From my personal point of view, a person who commits a serious crime like plagarism, no matter what the excuses are, deserves to spend some time in solitary confinement, thinking about the actions and considering the situation where “sleeping up the career ladder” can produce some dire consequences for himself, the people who pampered him up the ladder, the institutions he worked for, and the people whom he hurt through cheating along the way. Once a person commits a crime like plagarism, his career is dead in the water, and he may want to think about a new career which would suit him better than the one he had. At the same time, he should learn from this experience the hardest way possible so that it is never committed ever again. The harder the labor in solitary confinement, the easier it will be to have this incident and the lesson learned from it engraved in one’s head forever.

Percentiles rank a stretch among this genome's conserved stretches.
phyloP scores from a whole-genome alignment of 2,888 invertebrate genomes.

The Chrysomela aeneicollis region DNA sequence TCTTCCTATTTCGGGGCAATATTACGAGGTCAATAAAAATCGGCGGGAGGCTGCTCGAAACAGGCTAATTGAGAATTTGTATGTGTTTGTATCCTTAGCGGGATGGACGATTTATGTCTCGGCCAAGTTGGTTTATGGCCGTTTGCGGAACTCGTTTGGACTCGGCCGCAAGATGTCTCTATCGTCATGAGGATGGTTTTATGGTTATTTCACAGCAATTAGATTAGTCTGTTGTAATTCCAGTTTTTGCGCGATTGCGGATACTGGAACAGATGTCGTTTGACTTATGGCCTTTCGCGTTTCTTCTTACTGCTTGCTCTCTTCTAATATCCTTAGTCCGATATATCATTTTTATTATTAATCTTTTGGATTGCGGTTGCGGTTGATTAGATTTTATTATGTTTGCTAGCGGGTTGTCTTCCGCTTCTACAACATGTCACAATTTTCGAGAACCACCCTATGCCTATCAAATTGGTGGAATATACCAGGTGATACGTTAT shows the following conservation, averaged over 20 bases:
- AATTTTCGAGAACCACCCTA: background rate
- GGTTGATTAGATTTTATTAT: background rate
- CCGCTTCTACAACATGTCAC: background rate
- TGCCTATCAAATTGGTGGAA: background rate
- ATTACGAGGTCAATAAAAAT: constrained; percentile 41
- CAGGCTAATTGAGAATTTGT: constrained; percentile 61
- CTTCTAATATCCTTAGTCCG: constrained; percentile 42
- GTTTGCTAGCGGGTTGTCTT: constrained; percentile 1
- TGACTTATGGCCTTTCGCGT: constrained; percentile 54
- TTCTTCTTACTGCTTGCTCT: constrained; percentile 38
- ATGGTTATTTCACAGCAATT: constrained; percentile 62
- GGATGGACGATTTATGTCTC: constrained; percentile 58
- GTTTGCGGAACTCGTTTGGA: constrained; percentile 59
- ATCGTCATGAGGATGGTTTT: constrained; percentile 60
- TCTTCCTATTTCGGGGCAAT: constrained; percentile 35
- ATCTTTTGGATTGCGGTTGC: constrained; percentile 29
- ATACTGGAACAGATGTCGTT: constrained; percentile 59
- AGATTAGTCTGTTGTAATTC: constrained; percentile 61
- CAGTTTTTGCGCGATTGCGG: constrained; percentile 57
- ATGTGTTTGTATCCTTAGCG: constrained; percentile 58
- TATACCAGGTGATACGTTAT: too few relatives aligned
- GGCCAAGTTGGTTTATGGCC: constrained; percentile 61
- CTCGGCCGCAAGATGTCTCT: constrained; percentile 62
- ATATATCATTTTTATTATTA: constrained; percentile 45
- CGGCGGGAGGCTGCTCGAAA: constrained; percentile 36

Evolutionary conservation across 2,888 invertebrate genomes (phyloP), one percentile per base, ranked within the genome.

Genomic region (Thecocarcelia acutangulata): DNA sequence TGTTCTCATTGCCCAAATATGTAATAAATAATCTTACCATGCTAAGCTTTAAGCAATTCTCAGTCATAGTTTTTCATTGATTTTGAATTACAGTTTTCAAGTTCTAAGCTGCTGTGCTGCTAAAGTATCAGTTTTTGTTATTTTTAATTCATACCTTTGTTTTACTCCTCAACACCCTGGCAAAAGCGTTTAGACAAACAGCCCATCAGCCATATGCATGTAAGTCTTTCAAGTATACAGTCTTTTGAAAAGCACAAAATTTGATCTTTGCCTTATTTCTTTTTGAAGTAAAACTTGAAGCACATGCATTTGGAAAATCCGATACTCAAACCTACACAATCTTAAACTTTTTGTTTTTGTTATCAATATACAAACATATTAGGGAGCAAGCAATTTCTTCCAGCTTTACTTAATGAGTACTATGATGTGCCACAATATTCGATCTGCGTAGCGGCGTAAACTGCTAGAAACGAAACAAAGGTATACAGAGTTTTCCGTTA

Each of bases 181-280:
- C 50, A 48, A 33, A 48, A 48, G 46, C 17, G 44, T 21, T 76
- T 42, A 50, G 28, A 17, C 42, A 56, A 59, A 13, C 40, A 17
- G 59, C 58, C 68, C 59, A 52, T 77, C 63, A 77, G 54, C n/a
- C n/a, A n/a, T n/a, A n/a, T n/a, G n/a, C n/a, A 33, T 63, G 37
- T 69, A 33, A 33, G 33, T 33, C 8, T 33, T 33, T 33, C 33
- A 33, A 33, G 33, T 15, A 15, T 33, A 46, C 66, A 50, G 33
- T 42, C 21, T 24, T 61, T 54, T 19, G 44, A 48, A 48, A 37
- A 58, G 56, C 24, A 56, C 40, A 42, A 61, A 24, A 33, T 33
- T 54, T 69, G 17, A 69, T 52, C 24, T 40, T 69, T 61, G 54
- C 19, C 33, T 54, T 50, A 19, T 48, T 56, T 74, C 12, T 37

So what will happen with Karl-Theodor zu Guttenberg now that he has thrown in the towel after being grilled in the Bundestag, losing his PhD title, giving the University of Bayreuth and all of Germany a bad reputation, and finally losing face to the German people? Who knows? I know the University of Bayreuth will need to clean up its reputation as a result of this mess, although speaking from my experience working there as a teacher, political games have always dominated the quality of education the students really deserve.   Germany will have to rely less on Bavaria as a role model for politics as it has been plagued way too much by scandals in recent years and needs to reexamine and revamp its political, social and education systems, in order to produce not only the best and brightest people but those who are honest, moral and earn their degree through hard work, a set of personal ethics and solidarity to others- helping those in need be just as successful. The country has 15 other states with just as good or even better politicians as those in Bavaria. The social infrastructure is just as good or even better, and there are a lot of other aspects that people like about those states and this goes beyond the stereotype of Germany: Vita Cola, Frankfurt, Thuringian Bratwurst, Flensburger Beer, CEBIT Conference in Hanover, Volkswagon, Audi, Soccer, Deutsche Bahn,  Forests, …. you get the picture.